"Information is the currency of democracy." - Thomas Jefferson
"Libraries enable the past to talk to the future. " - Edward Cornish
The Frank Lee Martin Journalism Library today is a much different place than the one Sarah Lockwood Williams created 100 years ago. Sarah, both faculty and wife of Dean Walter Williams opened the journalism library in a small room in Switzler Hall with a special appropriation of $300, 92 donated books, some newspapers and a Missourian clippings file. Students managed the collection.
By 1920, the library moved to Neff Hall, became a branch of the main library and Julia Sampson became “Assistant in Charge of the Journalism Library. ” Ms Sampson, had attended Stephens College and had worked at the main library for 5 years.
In Ms. Sampson’s 1920 annual report, she noted that the journalism collection numbered over 1,000 cataloged books, 100 magazines, 50 city newspapers, 50 foreign newspapers, and 10 foreign magazines.
The journalism library moved once more in 1937, when Walter Williams Hall was completed. On May 15, 1942, the journalism library became the Frank Lee Martin Memorial Library – dedicated to the memory of a dean who had helped transform the world of journalism education. The library employed a closed stack collection until 1961 when it was open for browsing and self-retrieval.
In 1974 the Journalism Library was temporarily housed in Ellis Library rooms 103 and 104 for a year while renovations to the Walter Williams location were made. The renovation more than doubled the shelf space. New tables and chairs provided seating for 72 in the upstairs reading room and 6 in the lower level stacks, now connected by a spiral staircase. The library was rededicated on April 24, 1975 after moving back into the renovated space.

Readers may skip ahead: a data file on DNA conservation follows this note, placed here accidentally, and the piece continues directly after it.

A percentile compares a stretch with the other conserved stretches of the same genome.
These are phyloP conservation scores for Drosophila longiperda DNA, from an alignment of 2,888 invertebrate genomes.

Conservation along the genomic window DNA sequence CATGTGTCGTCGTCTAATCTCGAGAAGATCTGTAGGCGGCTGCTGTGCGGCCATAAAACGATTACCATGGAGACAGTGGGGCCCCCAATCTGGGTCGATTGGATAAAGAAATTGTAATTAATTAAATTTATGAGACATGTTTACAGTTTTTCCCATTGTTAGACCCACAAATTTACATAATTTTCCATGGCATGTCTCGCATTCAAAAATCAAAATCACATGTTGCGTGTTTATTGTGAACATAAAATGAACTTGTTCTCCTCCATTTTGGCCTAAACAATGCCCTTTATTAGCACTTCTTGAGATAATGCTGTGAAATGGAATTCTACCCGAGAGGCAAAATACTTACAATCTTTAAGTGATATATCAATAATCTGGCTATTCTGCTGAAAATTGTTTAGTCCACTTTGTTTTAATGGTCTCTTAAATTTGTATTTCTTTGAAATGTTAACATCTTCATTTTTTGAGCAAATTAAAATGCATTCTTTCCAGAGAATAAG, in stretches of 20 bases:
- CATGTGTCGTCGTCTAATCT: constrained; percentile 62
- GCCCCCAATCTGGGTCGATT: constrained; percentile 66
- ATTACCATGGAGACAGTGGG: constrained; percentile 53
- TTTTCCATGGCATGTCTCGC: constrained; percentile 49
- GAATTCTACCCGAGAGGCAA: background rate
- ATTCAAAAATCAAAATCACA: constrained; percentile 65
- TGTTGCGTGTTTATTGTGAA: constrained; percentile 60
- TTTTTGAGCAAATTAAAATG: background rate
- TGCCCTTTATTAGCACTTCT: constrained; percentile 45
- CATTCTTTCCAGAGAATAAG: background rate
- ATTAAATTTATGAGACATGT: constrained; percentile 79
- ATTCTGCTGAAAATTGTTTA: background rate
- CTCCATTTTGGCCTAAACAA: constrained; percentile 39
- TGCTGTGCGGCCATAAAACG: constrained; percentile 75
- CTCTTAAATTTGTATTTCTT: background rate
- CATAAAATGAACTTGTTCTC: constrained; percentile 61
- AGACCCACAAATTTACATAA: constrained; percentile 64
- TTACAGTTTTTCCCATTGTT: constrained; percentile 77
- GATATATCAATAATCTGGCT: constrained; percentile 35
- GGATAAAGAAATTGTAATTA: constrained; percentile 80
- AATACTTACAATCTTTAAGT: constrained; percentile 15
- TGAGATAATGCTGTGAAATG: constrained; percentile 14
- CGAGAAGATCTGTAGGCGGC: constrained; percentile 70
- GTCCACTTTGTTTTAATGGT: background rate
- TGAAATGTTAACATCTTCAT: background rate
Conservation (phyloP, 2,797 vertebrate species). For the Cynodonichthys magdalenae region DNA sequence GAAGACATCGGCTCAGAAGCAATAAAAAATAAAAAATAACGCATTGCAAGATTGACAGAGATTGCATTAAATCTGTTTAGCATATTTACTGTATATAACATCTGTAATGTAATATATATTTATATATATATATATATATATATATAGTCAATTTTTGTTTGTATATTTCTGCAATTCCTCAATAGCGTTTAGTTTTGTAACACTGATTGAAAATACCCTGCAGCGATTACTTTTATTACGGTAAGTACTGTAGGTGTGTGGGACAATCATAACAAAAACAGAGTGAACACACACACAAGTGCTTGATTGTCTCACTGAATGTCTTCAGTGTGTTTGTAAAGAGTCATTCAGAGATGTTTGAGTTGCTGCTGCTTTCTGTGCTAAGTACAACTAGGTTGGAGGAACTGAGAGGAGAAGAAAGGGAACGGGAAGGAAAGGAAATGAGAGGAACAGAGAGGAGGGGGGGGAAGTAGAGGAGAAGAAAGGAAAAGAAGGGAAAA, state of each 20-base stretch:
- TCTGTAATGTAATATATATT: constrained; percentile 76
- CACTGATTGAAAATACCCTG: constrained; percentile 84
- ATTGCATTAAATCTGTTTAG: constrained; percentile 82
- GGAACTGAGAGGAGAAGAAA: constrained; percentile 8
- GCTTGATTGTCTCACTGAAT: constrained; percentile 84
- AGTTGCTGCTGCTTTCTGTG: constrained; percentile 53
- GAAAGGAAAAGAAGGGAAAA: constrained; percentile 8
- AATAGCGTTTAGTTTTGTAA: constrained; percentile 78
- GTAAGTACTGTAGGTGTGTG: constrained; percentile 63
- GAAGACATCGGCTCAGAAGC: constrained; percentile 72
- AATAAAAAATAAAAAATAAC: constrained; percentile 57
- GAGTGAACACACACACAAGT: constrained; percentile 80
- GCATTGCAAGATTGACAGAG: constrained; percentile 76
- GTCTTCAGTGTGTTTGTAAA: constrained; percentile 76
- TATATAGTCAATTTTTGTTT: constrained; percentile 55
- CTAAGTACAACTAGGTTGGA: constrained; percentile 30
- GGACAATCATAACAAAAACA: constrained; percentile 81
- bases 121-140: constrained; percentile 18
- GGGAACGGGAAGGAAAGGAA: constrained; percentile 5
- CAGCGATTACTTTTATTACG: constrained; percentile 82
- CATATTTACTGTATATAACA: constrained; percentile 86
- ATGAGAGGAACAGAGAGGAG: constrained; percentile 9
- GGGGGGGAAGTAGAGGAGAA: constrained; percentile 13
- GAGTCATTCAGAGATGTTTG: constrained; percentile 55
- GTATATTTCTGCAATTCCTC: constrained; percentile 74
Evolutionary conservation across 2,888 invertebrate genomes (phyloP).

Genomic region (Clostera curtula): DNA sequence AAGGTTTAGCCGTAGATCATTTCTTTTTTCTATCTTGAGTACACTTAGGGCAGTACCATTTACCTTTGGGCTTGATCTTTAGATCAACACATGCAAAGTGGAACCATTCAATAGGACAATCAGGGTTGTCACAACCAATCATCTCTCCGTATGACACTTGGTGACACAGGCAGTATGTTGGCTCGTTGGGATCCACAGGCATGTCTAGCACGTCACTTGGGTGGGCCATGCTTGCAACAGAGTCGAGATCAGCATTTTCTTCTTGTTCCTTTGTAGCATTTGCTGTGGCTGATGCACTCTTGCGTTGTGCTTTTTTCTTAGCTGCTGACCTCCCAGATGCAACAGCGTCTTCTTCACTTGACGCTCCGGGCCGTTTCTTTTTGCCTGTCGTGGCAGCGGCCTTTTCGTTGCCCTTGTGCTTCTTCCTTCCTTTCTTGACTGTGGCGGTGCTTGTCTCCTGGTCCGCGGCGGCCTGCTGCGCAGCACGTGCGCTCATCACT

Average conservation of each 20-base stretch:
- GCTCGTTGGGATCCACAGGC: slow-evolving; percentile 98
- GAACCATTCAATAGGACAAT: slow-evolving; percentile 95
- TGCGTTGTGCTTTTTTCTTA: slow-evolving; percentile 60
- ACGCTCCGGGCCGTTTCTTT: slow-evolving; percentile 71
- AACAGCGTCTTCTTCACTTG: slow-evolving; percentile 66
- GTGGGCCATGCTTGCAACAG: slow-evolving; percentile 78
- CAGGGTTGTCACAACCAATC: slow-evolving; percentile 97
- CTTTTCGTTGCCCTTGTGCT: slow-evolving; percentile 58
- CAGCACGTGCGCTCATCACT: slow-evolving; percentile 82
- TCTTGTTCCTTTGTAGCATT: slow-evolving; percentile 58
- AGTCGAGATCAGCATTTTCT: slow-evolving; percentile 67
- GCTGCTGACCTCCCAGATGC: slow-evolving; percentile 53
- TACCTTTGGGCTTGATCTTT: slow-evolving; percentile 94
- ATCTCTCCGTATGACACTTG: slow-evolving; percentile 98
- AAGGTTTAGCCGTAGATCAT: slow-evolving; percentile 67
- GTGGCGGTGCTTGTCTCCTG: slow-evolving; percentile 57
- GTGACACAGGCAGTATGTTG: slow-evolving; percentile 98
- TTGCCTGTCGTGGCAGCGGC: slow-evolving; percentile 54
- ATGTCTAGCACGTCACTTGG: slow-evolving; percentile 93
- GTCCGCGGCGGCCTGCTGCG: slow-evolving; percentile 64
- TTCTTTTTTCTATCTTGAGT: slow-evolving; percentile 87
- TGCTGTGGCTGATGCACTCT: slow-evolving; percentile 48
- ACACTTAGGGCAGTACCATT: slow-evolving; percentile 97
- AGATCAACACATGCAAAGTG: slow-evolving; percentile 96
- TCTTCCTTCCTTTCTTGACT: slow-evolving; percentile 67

In 1985, technology came to the library with the first online catalog.
When Dean Mills and Roger Gafke envisioned the Donald W. Reynolds Journalism Institute back in the early 1990s, a journalism library was part of that vision. During construction of RJI, which included renovating Walter Williams Hall and the former Sociology Building, the library moved once again – this time to the basement of Neff Annex – in 2005. It remained there until August 2008 when we moved into our wonderful new space in the Reynolds Journalism Institute.
During the last 100 years, the journalism library has evolved along with the faculty and students its mission is to serve.
It still preserves the history and tools of the profession, but it also strives to provide access to a universe of emerging information for students, scholars and practitioners throughout the world.